Therefore, you have to pay taxes on that money even though it’s not in your pocket. That’s called Constructive Receipt. If the seller or the broker works with the insurance company, the state and the Federal Government could come back and say, “You’ve got a connection,” therefore, the decision not to receive the money. You’ve got to be sensitive to your position. I don’t want to say the brokers can’t participate, but I’m saying that it’s got to be careful. The buyers got to be educated. “If you want to buy this company, here’s what you have to do. Here’s where you have to pay the money. Talk to an insurance company.” You can suggest. There’s a difference between suggesting insurance companies or banks as opposed to recommending. You never want to recommend. That puts you at risk. You got to use the words, “I can suggest you can talk to this company, this guy and that guy.” If you can set up an annuity program, the seller will probably accept it.
Because you are so good at accounting issues and legal issues, is the dividing line that would keep me safe as a broker and my seller safe as an owner is if the buyer going through this installment sale process has his own representation and attorney? Is that a good enough divider?
It’s probably a good idea to not go far down the road with the buyer until he has some form of representation for that.
If you’re talking to the buyer, you want to make suggestions and make sure you use the word suggestion and not a recommendation. A suggestion says, “I can suggest anything I want.” People call me and say, “Bart, where should I invest in?” I’m not a registered investment advisor according to the United States government, but I can suggest what I do. I can suggest what I think might be good. It’s a suggestion. I’m not going to say, “You should do this. You should do A, B, C. You should invest in this real estate down the street.” That puts me at risk.
Let’s do a quick review. We’ve gone over two big bullet point strategic methods where someone cannot take all the cash in a transaction and get the money paid to them over time. One of them is a structured sale. The other one that you mentioned was the management agreement. What would you call that category? Does it have a term? I just call it a management agreement.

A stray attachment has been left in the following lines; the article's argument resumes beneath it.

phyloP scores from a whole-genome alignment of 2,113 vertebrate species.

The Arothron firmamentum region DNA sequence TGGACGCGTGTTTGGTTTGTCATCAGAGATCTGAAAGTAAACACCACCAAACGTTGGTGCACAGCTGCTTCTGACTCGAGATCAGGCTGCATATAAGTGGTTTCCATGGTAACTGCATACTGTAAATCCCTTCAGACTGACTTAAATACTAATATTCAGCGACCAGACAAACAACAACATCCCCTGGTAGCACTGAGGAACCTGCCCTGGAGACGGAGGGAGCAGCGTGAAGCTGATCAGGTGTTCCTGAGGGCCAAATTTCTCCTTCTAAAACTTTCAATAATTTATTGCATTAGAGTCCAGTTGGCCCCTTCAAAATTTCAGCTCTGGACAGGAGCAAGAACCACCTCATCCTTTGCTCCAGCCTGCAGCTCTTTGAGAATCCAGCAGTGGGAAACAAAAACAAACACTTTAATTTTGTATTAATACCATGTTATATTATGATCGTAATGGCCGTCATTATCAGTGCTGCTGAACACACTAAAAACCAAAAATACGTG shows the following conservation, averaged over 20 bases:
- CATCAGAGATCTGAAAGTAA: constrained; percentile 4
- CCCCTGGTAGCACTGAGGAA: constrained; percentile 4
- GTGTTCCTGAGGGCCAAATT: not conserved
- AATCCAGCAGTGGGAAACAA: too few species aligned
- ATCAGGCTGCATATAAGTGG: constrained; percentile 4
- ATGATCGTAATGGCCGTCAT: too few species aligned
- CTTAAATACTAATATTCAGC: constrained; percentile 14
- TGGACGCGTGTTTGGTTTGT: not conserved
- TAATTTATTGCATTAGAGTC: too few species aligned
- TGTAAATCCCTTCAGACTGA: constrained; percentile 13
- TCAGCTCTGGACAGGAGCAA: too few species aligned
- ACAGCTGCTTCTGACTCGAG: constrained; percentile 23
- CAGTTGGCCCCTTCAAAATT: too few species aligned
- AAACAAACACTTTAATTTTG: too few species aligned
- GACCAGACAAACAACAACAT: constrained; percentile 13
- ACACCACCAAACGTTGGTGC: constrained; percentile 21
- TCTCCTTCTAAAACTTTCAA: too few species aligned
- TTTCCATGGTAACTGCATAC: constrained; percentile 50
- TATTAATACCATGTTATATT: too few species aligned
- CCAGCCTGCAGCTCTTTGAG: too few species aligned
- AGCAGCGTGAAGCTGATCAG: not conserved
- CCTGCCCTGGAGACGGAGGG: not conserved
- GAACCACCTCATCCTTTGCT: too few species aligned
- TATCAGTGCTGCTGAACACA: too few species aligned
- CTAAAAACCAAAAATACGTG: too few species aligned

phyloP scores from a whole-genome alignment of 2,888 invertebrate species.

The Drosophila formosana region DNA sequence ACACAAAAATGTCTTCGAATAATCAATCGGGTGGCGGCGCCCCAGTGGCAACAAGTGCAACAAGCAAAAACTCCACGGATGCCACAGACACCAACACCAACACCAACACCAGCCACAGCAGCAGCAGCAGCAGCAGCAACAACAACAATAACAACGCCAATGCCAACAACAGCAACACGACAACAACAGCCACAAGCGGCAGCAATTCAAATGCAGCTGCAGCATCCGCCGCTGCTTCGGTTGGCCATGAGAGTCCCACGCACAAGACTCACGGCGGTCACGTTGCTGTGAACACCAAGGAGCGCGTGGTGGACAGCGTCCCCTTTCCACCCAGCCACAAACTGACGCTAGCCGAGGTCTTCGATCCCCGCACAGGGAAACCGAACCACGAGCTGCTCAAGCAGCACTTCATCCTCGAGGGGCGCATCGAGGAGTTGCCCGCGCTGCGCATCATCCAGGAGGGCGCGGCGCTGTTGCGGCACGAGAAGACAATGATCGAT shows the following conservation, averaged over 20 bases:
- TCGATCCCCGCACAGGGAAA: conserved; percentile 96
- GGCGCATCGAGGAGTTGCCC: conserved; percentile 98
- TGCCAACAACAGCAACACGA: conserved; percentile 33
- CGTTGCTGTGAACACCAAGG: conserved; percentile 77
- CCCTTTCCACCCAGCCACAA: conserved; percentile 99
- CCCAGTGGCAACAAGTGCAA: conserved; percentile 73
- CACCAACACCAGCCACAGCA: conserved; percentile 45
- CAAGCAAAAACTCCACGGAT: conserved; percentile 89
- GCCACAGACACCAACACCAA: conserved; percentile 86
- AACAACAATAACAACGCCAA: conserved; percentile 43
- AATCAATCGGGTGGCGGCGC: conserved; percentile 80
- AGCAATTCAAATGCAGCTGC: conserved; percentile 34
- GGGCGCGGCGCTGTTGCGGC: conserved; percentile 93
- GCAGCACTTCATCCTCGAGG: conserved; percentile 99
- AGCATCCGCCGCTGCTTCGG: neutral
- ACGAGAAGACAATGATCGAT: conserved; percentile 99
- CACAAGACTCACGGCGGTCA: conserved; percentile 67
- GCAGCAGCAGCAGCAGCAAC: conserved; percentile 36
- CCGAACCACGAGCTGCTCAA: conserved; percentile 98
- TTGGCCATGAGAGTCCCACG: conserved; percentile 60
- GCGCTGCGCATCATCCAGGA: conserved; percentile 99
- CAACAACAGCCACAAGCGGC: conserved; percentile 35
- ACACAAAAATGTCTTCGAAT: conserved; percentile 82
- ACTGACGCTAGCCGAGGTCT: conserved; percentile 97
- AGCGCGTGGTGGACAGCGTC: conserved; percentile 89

There are other ways. Keep in mind, if the client has formed a C corporation, there’s a special law in the United States that says, “The law in effect at the time you create the company, not when you sell it, will control the taxes you pay on the transaction.” Let’s assume you have a company that’s thinking of selling but they’re not sure they’re ready yet. They might be ready in 3 or 4 years or something, and they’re not a C corporation. You might suggest, and if they’re your client, you can recommend that they form a C corporation and keep the ownership for a minimum of five years. The Federal Law says, “If you create a C corporation in 2021 and you operate it for at least five years before you sell it, you will pay no income taxes on the profits at the time you sell it. If you’re married, the maximum amount of excluded profits being taxed is $10 million. If you’re not married at the time you sell it, the maximum amount is $5 million.”
If I’m an S Corp or an LLC and I transitioned this minute to a C corp, and I hold the business for five more years, and I want to sell it for $2 million in five years, I’m not going to pay a dime in taxes up to those amounts.